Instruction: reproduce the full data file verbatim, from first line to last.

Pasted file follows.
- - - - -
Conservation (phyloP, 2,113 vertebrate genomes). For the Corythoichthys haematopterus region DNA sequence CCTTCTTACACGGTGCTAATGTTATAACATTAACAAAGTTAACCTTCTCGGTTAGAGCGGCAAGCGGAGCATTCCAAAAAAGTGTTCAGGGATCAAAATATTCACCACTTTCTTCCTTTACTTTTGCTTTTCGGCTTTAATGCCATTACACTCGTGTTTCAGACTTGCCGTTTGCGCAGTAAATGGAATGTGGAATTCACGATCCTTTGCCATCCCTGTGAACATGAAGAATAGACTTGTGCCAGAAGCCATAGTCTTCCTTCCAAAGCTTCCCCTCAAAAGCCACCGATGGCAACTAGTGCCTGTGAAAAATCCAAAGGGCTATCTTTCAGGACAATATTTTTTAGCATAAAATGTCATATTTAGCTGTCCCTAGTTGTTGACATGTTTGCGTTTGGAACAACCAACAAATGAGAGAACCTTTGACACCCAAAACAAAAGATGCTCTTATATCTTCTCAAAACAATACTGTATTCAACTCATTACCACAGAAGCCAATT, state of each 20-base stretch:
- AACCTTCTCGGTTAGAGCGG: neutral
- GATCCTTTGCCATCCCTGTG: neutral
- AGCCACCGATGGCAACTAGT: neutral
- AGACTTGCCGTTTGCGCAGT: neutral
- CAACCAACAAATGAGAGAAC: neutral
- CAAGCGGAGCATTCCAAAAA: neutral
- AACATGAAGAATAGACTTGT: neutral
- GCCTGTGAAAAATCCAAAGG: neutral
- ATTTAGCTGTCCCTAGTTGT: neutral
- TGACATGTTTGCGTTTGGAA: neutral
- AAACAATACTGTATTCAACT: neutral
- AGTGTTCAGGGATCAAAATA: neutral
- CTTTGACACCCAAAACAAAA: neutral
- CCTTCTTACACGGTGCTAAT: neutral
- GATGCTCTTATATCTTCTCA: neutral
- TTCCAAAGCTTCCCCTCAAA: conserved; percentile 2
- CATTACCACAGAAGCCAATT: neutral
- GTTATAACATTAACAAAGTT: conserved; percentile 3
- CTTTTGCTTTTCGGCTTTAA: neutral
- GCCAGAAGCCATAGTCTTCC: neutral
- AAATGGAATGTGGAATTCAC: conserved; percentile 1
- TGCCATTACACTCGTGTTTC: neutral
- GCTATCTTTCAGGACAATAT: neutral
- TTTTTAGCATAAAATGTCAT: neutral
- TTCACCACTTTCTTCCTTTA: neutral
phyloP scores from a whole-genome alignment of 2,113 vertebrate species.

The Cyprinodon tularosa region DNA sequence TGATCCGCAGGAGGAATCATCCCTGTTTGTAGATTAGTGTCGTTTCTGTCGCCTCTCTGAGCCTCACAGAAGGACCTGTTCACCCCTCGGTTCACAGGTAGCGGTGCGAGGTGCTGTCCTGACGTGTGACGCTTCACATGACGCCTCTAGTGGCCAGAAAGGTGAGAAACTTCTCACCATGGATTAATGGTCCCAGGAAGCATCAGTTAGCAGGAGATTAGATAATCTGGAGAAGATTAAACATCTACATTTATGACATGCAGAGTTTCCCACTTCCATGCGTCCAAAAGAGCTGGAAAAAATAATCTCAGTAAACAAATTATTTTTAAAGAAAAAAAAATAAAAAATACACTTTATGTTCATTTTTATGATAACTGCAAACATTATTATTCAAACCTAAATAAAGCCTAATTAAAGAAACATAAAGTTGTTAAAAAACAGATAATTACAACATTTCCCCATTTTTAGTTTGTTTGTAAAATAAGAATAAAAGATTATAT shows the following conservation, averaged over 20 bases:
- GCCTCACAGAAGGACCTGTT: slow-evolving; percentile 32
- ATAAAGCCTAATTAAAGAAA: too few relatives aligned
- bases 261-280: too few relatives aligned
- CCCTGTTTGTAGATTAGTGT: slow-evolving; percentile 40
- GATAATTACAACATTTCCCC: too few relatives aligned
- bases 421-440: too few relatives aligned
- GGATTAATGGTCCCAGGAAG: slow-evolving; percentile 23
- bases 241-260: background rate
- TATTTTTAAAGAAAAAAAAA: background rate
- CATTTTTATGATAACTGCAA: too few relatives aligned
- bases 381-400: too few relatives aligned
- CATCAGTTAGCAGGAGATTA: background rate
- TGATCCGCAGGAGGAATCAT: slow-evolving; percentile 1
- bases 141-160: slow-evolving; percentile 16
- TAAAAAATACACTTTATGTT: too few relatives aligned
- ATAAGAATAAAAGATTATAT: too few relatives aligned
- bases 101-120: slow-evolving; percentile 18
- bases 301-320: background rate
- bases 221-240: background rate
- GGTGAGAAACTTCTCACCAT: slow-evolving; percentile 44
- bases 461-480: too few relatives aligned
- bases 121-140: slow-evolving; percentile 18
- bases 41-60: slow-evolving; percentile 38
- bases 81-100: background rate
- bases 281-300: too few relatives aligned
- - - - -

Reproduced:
Conservation (phyloP, 2,113 vertebrate genomes). For the Corythoichthys haematopterus region DNA sequence CCTTCTTACACGGTGCTAATGTTATAACATTAACAAAGTTAACCTTCTCGGTTAGAGCGGCAAGCGGAGCATTCCAAAAAAGTGTTCAGGGATCAAAATATTCACCACTTTCTTCCTTTACTTTTGCTTTTCGGCTTTAATGCCATTACACTCGTGTTTCAGACTTGCCGTTTGCGCAGTAAATGGAATGTGGAATTCACGATCCTTTGCCATCCCTGTGAACATGAAGAATAGACTTGTGCCAGAAGCCATAGTCTTCCTTCCAAAGCTTCCCCTCAAAAGCCACCGATGGCAACTAGTGCCTGTGAAAAATCCAAAGGGCTATCTTTCAGGACAATATTTTTTAGCATAAAATGTCATATTTAGCTGTCCCTAGTTGTTGACATGTTTGCGTTTGGAACAACCAACAAATGAGAGAACCTTTGACACCCAAAACAAAAGATGCTCTTATATCTTCTCAAAACAATACTGTATTCAACTCATTACCACAGAAGCCAATT, state of each 20-base stretch:
- AACCTTCTCGGTTAGAGCGG: neutral
- GATCCTTTGCCATCCCTGTG: neutral
- AGCCACCGATGGCAACTAGT: neutral
- AGACTTGCCGTTTGCGCAGT: neutral
- CAACCAACAAATGAGAGAAC: neutral
- CAAGCGGAGCATTCCAAAAA: neutral
- AACATGAAGAATAGACTTGT: neutral
- GCCTGTGAAAAATCCAAAGG: neutral
- ATTTAGCTGTCCCTAGTTGT: neutral
- TGACATGTTTGCGTTTGGAA: neutral
- AAACAATACTGTATTCAACT: neutral
- AGTGTTCAGGGATCAAAATA: neutral
- CTTTGACACCCAAAACAAAA: neutral
- CCTTCTTACACGGTGCTAAT: neutral
- GATGCTCTTATATCTTCTCA: neutral
- TTCCAAAGCTTCCCCTCAAA: conserved; percentile 2
- CATTACCACAGAAGCCAATT: neutral
- GTTATAACATTAACAAAGTT: conserved; percentile 3
- CTTTTGCTTTTCGGCTTTAA: neutral
- GCCAGAAGCCATAGTCTTCC: neutral
- AAATGGAATGTGGAATTCAC: conserved; percentile 1
- TGCCATTACACTCGTGTTTC: neutral
- GCTATCTTTCAGGACAATAT: neutral
- TTTTTAGCATAAAATGTCAT: neutral
- TTCACCACTTTCTTCCTTTA: neutral
phyloP scores from a whole-genome alignment of 2,113 vertebrate species.

The Cyprinodon tularosa region DNA sequence TGATCCGCAGGAGGAATCATCCCTGTTTGTAGATTAGTGTCGTTTCTGTCGCCTCTCTGAGCCTCACAGAAGGACCTGTTCACCCCTCGGTTCACAGGTAGCGGTGCGAGGTGCTGTCCTGACGTGTGACGCTTCACATGACGCCTCTAGTGGCCAGAAAGGTGAGAAACTTCTCACCATGGATTAATGGTCCCAGGAAGCATCAGTTAGCAGGAGATTAGATAATCTGGAGAAGATTAAACATCTACATTTATGACATGCAGAGTTTCCCACTTCCATGCGTCCAAAAGAGCTGGAAAAAATAATCTCAGTAAACAAATTATTTTTAAAGAAAAAAAAATAAAAAATACACTTTATGTTCATTTTTATGATAACTGCAAACATTATTATTCAAACCTAAATAAAGCCTAATTAAAGAAACATAAAGTTGTTAAAAAACAGATAATTACAACATTTCCCCATTTTTAGTTTGTTTGTAAAATAAGAATAAAAGATTATAT shows the following conservation, averaged over 20 bases:
- GCCTCACAGAAGGACCTGTT: slow-evolving; percentile 32
- ATAAAGCCTAATTAAAGAAA: too few relatives aligned
- bases 261-280: too few relatives aligned
- CCCTGTTTGTAGATTAGTGT: slow-evolving; percentile 40
- GATAATTACAACATTTCCCC: too few relatives aligned
- bases 421-440: too few relatives aligned
- GGATTAATGGTCCCAGGAAG: slow-evolving; percentile 23
- bases 241-260: background rate
- TATTTTTAAAGAAAAAAAAA: background rate
- CATTTTTATGATAACTGCAA: too few relatives aligned
- bases 381-400: too few relatives aligned
- CATCAGTTAGCAGGAGATTA: background rate
- TGATCCGCAGGAGGAATCAT: slow-evolving; percentile 1
- bases 141-160: slow-evolving; percentile 16
- TAAAAAATACACTTTATGTT: too few relatives aligned
- ATAAGAATAAAAGATTATAT: too few relatives aligned
- bases 101-120: slow-evolving; percentile 18
- bases 301-320: background rate
- bases 221-240: background rate
- GGTGAGAAACTTCTCACCAT: slow-evolving; percentile 44
- bases 461-480: too few relatives aligned
- bases 121-140: slow-evolving; percentile 18
- bases 41-60: slow-evolving; percentile 38
- bases 81-100: background rate
- bases 281-300: too few relatives aligned